Bills Digest no. 59 2010–11
This Digest was prepared for debate. It reflects the legislation as introduced and does not canvass subsequent amendments. This Digest does not have any official legal status. Other sources should be consulted to determine the subsequent official status of the Bill.
Coral Dow, Luke Buckmaster, Dale Daniels and Diane Spooner
Bills Digest Service
4 February 2011
Social Security Amendment (Income Support for Regional Students) Bill 2010
Date introduced: 28 October 2010
Portfolio: Private Senator’s Bill introduced by Senator Nash (National Party)
Commencement: 1 January 2011
Links: The links to the Bill, its Explanatory Memorandum and second reading speech can be found on the Bills home page. When bills have been passed they can be found at the ComLaw website, which is at http://www.comlaw.gov.au/.
The Bill proposes to extend the eligibility for Independent Youth Allowance based on the workforce participation criterion to students residing in the Inner Regional zone of the Australian Standard Geographical Classification–Remoteness Area.
Following the Bradley Review of Australian Higher Education which reported in December 2008 the Rudd Government undertook extensive reform of higher education and student income support. In response to the review’s recommendations that the parental income test for Youth Allowance was too tightly targeted and students from higher income families were able to access Youth Allowance by meeting the workforce participation criterion for independence, the Government introduced reforms that increased the parental income thresholds and cut two of the workforce participation criterion.
The reforms were introduced through the Social Security and Other Legislation Amendment (Income Support for Students) Bill 2009. The original Bill was not passed by the Senate and remained in the committee stage of debate when the Senate rose for the summer recess in 2009. The Senate disagreed to the motion to adopt the report of the Committee of the Whole on 24 November 2009. On the 25 November 2009 the Government introduced the Social Security and Other Legislation Amendment (Income Support for Students) Bill 2009 [No. 2] into the House of Representatives. It contained the same package of measures that were presented to the Parliament in the original Bill with changes to reflect the Senate amendments agreed upon by the Government and the amendments negotiated between the Government and the Australian Greens and Senator Xenophon.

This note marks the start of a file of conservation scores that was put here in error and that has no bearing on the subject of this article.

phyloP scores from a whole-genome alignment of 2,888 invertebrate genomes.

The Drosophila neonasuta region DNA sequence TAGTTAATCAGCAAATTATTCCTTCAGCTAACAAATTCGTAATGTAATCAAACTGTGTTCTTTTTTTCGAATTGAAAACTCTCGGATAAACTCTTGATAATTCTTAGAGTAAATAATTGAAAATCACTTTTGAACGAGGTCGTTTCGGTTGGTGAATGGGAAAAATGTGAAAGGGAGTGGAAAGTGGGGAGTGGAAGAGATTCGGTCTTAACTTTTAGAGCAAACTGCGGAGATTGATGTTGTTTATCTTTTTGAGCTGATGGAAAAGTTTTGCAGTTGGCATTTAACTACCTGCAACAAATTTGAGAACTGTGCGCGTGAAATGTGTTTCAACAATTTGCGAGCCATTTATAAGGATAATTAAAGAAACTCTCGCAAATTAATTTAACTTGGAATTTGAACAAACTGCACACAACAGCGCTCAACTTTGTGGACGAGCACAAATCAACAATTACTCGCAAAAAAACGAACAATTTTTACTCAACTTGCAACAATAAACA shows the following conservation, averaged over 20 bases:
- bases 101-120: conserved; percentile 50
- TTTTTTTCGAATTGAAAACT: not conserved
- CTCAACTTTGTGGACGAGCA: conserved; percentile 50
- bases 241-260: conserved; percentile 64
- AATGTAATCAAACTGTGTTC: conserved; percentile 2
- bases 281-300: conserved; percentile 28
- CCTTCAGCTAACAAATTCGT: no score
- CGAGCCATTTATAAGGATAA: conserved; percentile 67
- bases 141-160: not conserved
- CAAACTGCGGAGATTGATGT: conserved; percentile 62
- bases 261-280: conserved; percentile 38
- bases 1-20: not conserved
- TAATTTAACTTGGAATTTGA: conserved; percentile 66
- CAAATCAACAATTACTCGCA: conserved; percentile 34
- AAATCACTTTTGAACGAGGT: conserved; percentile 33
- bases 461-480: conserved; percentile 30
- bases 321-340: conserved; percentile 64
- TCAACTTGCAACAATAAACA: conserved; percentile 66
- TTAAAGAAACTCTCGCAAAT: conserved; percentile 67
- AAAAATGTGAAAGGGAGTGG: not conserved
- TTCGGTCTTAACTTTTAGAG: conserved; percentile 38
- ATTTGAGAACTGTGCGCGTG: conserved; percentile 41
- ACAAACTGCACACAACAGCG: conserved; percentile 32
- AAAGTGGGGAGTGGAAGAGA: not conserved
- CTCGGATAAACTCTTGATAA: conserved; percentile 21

The Bill did not pass until March 2010–as the Social Security and Other Legislation Amendment (Income Support for Students) Bill 2010–after an agreement was reached between the Government and the Opposition which allowed students living in ‘Very Remote’, ‘Remote’ or ‘Outer Regional’ areas to access Youth Allowance under the previous independence test provided they had to leave home to study and met a parental income test of less than $150 000 a year. The National Party was disappointed that inner regional students were not included. This category includes cities such as Bathurst, Goulburn, Lismore, Wagga Wagga, Taree, Albury-Wodonga, Shepparton, Ballarat, Bendigo, Rockhampton, Bundaberg, Bunbury, Launceston and Hobart. The Opposition's education spokesman, Christopher Pyne, stated ‘the Coalition thinks that the Government could have gone further, we believe that the inner regional young people should have the same tests applied to them as rural and remote young people, but we aren't prepared to delay this change any longer’.
The Opposition committed during the 2010 election campaign to ‘relax the eligibility criteria for the Independent Youth Allowance which will be extended to students in the Inner Regional Category’.
On 28 October 2010 a motion by House of Representatives Opposition whip Nola Marino ‘requiring’ the Government to introduce legislation that would make it easier for students in inner regional areas to qualify for independent Youth Allowance’ was passed, with the support of all crossbench members except the Australian Greens' Adam Bandt, 74 votes to 70. Despite the motion being passed in the lower chamber the private member’s bill was instead introduced in the Senate by Senator Fiona Nash. The Opposition gave no reason for this but journalist Bernard Lane understood it was ‘because the House of Representatives saw the bill as appropriating money, which is the preserve of the executive’.
On 16 November 2010, Senator Nash introduced a motion to have standing orders suspended in order to allow for the Bill to be debated. According to Senator Nash, the suspension was necessary because the Bill needed to be ‘dealt with before the end of the year’:
We have spent all year with thousands of students across the country who are absolutely desperate because they no longer have access to a funding mechanism that will allow them to start university or further tertiary education next year. That is the reason it is so important to debate this bill now, and why the government’s refusal to do so is really quite extraordinary.